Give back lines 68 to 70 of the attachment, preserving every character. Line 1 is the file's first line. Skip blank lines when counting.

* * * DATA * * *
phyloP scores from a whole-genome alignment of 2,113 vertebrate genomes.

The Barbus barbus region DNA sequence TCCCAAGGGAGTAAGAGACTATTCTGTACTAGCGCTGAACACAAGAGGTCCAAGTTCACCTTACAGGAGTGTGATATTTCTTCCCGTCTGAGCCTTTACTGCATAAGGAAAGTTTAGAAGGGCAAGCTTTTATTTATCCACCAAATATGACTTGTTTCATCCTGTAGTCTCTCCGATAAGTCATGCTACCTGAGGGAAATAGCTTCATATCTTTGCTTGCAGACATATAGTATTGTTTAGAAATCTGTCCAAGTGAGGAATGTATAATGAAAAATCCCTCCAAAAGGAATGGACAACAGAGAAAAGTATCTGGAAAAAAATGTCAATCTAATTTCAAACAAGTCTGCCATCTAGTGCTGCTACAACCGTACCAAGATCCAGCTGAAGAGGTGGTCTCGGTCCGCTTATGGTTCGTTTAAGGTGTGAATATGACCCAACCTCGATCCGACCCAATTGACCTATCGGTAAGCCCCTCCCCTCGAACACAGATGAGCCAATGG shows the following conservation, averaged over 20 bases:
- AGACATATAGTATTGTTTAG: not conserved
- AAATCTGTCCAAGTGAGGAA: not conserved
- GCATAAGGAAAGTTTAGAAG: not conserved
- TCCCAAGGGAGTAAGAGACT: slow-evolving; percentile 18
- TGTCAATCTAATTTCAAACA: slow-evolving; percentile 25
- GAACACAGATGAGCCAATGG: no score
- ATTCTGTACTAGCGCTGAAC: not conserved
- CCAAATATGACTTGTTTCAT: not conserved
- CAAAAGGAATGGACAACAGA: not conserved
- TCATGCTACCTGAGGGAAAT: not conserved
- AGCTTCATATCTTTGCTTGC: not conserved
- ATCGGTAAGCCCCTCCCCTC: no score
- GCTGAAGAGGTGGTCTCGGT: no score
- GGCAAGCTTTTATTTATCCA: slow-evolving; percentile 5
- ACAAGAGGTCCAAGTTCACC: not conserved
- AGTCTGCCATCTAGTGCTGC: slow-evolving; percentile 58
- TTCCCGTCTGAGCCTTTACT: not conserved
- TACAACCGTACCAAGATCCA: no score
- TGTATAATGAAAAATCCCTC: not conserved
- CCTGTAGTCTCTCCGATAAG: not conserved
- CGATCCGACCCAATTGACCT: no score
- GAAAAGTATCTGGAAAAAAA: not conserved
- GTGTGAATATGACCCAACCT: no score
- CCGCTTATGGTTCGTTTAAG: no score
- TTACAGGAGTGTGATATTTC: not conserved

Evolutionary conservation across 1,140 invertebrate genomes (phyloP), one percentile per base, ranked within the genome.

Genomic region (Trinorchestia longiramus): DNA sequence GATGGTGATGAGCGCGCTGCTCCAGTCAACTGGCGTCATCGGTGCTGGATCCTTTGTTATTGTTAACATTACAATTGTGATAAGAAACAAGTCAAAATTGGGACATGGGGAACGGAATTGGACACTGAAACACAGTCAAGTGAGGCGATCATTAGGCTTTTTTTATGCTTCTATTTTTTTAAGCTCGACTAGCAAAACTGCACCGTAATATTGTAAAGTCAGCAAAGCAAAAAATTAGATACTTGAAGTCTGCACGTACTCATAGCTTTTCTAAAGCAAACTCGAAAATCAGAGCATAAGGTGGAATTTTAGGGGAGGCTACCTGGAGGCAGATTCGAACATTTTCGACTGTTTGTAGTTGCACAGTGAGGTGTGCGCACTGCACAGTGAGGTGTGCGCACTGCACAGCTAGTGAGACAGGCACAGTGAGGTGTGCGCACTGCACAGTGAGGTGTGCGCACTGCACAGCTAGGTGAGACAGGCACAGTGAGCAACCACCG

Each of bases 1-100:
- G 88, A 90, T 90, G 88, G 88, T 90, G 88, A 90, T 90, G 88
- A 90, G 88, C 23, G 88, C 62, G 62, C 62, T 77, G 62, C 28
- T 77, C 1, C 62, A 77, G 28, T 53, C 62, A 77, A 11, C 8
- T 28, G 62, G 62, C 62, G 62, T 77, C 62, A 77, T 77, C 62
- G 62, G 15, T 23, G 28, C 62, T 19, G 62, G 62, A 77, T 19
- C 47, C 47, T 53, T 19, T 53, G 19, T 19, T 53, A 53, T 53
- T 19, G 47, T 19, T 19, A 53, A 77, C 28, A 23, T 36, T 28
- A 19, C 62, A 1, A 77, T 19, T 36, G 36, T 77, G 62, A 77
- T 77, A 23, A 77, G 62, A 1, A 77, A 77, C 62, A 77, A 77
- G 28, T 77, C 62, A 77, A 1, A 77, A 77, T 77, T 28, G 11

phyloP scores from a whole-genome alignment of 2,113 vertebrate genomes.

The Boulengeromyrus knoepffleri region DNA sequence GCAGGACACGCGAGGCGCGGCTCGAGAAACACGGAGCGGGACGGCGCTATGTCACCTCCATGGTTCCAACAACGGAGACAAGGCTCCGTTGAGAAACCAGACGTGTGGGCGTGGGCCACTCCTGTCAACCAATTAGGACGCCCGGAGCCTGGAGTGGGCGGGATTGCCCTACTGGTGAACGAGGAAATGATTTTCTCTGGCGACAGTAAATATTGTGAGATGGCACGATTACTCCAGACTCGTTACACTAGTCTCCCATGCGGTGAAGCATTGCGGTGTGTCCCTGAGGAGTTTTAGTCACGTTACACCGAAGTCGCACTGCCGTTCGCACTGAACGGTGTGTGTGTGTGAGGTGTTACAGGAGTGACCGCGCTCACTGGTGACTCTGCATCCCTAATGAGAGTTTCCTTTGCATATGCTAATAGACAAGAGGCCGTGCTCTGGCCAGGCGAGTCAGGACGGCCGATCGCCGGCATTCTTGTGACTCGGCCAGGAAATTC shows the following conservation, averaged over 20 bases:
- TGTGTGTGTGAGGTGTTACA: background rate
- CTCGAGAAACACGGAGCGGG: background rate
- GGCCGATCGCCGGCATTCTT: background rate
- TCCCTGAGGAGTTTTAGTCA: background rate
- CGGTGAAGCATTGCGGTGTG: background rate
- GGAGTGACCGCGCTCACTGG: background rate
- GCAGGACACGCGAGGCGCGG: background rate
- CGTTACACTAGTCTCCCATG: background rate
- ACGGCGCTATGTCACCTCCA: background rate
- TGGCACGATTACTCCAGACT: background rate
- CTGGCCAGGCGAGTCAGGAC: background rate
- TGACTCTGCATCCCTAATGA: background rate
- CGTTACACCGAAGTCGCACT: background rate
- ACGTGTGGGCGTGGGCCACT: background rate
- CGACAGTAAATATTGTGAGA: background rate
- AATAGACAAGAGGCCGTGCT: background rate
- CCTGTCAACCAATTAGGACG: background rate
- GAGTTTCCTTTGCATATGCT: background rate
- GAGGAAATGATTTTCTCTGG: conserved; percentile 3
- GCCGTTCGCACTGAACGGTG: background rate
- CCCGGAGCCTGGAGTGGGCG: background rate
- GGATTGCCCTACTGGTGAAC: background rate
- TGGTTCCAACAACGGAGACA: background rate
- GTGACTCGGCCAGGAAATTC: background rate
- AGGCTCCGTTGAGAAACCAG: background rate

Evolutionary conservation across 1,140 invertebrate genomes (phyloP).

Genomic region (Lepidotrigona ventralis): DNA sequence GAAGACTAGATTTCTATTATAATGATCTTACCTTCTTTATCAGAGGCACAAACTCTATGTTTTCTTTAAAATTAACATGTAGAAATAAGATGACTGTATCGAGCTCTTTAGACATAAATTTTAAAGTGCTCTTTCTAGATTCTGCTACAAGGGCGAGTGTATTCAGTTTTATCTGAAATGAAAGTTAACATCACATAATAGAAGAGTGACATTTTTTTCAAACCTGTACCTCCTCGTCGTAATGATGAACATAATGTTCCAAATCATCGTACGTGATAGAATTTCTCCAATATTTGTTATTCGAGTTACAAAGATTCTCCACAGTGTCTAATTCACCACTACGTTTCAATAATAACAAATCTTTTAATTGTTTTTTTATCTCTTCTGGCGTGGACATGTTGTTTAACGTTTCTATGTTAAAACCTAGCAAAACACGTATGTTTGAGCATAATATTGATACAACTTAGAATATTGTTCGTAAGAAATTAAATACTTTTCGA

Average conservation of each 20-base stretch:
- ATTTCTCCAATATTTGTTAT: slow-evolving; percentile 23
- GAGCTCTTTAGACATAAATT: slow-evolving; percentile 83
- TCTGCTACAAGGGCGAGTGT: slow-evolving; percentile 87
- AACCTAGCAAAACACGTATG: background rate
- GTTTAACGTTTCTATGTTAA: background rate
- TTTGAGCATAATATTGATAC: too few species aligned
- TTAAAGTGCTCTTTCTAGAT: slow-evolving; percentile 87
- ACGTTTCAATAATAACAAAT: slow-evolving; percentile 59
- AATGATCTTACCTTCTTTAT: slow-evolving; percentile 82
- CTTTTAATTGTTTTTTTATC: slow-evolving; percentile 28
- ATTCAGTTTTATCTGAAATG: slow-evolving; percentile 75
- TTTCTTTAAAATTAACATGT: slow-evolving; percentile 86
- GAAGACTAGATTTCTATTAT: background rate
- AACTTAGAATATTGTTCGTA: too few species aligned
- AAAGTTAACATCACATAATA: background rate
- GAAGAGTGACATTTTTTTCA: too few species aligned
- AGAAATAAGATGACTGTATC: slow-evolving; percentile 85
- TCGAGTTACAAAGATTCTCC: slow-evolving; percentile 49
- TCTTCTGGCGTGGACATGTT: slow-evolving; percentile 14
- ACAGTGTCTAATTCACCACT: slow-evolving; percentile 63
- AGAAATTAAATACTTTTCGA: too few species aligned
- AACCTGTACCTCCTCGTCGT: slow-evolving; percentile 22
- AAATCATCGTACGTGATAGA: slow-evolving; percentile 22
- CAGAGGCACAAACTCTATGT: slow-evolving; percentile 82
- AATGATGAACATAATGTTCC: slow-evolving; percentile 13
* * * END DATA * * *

Evolutionary conservation across 1,140 invertebrate genomes (phyloP).

Genomic region (Lepidotrigona ventralis): DNA sequence GAAGACTAGATTTCTATTATAATGATCTTACCTTCTTTATCAGAGGCACAAACTCTATGTTTTCTTTAAAATTAACATGTAGAAATAAGATGACTGTATCGAGCTCTTTAGACATAAATTTTAAAGTGCTCTTTCTAGATTCTGCTACAAGGGCGAGTGTATTCAGTTTTATCTGAAATGAAAGTTAACATCACATAATAGAAGAGTGACATTTTTTTCAAACCTGTACCTCCTCGTCGTAATGATGAACATAATGTTCCAAATCATCGTACGTGATAGAATTTCTCCAATATTTGTTATTCGAGTTACAAAGATTCTCCACAGTGTCTAATTCACCACTACGTTTCAATAATAACAAATCTTTTAATTGTTTTTTTATCTCTTCTGGCGTGGACATGTTGTTTAACGTTTCTATGTTAAAACCTAGCAAAACACGTATGTTTGAGCATAATATTGATACAACTTAGAATATTGTTCGTAAGAAATTAAATACTTTTCGA

Average conservation of each 20-base stretch: